V. I.   Lenin



Written: Written May 17, 1916
Published: First published in 1964 in Collected Works, Fifth (Russian) Ed., Vol. 49. Sent from Zurich to Berne. Printed from the original.
Source: Lenin Collected Works, Progress Publishers, [1977], Moscow, Volume 43, pages 537b-538a.
Translated: Martin Parker and Bernard Isaacs
Transcription\Markup: R. Cymbala
Public Domain: Lenin Internet Archive (2005). You may freely copy, distribute, display and perform this work; as well as make derivative and commercial works. Please credit “Marxists Internet Archive” as your source.
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You are 1,000 times wrong about the Japs. Let them publish separately in their own name. We can’t have them shuffling off the responsibility for this folly upon us: let them answer for it themselves. I am for a discussion, but not for an agreement with the Editorial Board of “imperialist Economists”, and I shall have nothing whatever to do with such a journal, as I have written many a time.

This must be put an end to. It’s no use dragging it out. We must announce Sbornik Sotsial-Demokrata.

About the Distributing Committee, there can be no question of having it transferred here. We have no one here, while in Berne we have Zina+Inessa (how could you allow her to leave?? I’m surprised!!)+Shklovsky+Ilyin+Karpinsky+Kasparov. They must be organised and none of them allowed to leave.

I would like very much to get Avanti!, as I see it here only in the library. I have not seen what you write about.

We cannot promise A—der 100–150 frs.[1] You can’t throw promises about and then find you haven’t got the money (“pressure on the groups” are mere words). A six-month trip can only do good, as he won’t be going home   before that in any case, and Norway is only a place for scandal.

The Stellungnahme should be put in, as the Manifesto and all the rest are all poor. We must show that we said this before more exactly and fully. This is more important than the article. How much space do the documents occupy (the Manifesto+theses+resolution on the I.S.B.)?[2] Write more precisely.

I shall send the material in a day or two.

And so, you have sent Sukhanov? At last you have answered, after 20 inquiries. I am so surprised at your punctuality that I am writing specially to Minin about it: hurray![3]

Salut, Lenin

I have received Demain about the conference.[4] Have you got it?

P.S. Minin suggests publishing a collection of decisions of international congresses.[5] We already have 300 copies (on 70 pages) up to 1904. Add (paste in) 1904–12 and a preface. To be sold at 50 centimes. It will pay for itself.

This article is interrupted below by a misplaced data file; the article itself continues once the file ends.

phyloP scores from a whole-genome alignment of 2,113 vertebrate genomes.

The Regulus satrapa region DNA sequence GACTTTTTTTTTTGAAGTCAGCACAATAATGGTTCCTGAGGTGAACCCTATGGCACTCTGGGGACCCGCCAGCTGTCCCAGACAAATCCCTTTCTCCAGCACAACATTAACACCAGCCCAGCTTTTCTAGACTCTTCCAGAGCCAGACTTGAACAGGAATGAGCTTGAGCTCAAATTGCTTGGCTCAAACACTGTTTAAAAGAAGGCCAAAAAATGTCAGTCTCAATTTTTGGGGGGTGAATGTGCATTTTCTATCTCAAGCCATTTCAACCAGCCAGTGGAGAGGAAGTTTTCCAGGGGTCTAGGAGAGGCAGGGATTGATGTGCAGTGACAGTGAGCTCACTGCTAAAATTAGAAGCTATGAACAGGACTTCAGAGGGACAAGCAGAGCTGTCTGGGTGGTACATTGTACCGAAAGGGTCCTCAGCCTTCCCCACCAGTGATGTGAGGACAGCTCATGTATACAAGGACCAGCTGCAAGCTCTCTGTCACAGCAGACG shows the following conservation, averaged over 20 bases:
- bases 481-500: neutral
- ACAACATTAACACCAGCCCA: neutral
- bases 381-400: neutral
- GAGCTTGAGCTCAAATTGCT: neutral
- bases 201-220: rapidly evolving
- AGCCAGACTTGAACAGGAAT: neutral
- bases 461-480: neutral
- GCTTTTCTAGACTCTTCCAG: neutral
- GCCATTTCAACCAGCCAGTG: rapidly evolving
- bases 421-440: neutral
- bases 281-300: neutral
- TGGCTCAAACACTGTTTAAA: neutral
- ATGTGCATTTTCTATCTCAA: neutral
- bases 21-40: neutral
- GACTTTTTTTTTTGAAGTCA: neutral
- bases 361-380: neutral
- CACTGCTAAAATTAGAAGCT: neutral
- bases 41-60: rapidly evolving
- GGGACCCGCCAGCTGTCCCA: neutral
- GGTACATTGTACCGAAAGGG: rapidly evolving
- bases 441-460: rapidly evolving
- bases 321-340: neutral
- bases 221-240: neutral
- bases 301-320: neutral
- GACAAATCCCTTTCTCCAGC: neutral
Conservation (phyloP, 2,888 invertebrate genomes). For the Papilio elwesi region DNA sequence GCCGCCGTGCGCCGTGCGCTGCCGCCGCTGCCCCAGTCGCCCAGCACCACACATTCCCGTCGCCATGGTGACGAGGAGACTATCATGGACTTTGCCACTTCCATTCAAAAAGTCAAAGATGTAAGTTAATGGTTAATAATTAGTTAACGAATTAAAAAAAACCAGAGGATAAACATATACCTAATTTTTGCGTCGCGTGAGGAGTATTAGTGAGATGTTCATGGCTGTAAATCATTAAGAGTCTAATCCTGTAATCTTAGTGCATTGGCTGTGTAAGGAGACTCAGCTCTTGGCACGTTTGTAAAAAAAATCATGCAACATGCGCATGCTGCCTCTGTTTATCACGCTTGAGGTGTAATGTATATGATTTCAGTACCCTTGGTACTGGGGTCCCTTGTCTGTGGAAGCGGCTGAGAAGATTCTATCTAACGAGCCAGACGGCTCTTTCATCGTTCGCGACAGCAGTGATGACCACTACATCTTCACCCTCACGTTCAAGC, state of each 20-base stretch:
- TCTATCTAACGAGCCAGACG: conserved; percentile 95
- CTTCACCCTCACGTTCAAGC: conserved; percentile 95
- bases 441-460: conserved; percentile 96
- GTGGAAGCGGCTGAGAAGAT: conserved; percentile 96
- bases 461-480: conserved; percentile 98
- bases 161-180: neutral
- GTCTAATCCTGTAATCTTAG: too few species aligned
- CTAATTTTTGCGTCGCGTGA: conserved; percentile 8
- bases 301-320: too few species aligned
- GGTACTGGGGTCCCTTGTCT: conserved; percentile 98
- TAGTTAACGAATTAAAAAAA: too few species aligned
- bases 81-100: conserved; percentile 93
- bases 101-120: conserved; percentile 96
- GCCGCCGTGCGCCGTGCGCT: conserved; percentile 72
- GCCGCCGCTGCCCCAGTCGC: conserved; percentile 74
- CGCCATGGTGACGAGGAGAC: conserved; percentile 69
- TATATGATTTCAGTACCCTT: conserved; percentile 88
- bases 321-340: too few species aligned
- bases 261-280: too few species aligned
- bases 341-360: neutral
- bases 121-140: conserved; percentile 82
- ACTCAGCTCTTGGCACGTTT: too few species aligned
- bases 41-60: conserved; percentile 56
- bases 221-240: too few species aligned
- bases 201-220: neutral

I am for it. Answer.


[1] A. Shlyapnikov having raised the question of going to America for several months, Zinoviev asked Lenin not to consent to Shlyapnikov’s departure and to promise to remit 100–150 francs to him monthly in the course of the next six months.

[2] This refers to the “Proposals of the R.S.D.L.P. Central Committee to the Second Socialist Conference” and the decisions adopted at the Kienthal Conference, namely: the appeal “To the Peoples Who Are Ruined and Slaughtered”, the theses on “The Attitude of the Proletariat to the Question of Peace” and the resolution “On the Attitude to the International Socialist Bureau at The Hague”.

[3] The reference is to an article of Sukhanov’s “Our Left Parties”, which was to have been forwarded to Minin (V. A. Karpinsky).

[4] Reports on the Kienthal Conference were published in No. 5. of the journal Demain which appeared on May 15, 1916. Probably Lenin is referring to the editorial in that issue entitled “Zimmerwald” from the pen of Henri Guilbeaux.

Demain—a journal of the French internationalists, appeared in Geneva from 1916 to 1918. The last issue, No. 31, came out in Moscow in 1919 as the mouthpiece of a group of French Communists.

[5] A collection of decisions of international congresses of the Second International was to have been published by the War Prisoners Relief Committee under the Committee of the R.S.D.L.P. Organisations Abroad. It was intended for circulation in the P.O.W. camps located in Germany and Austria-Hungary. The collection was not published.

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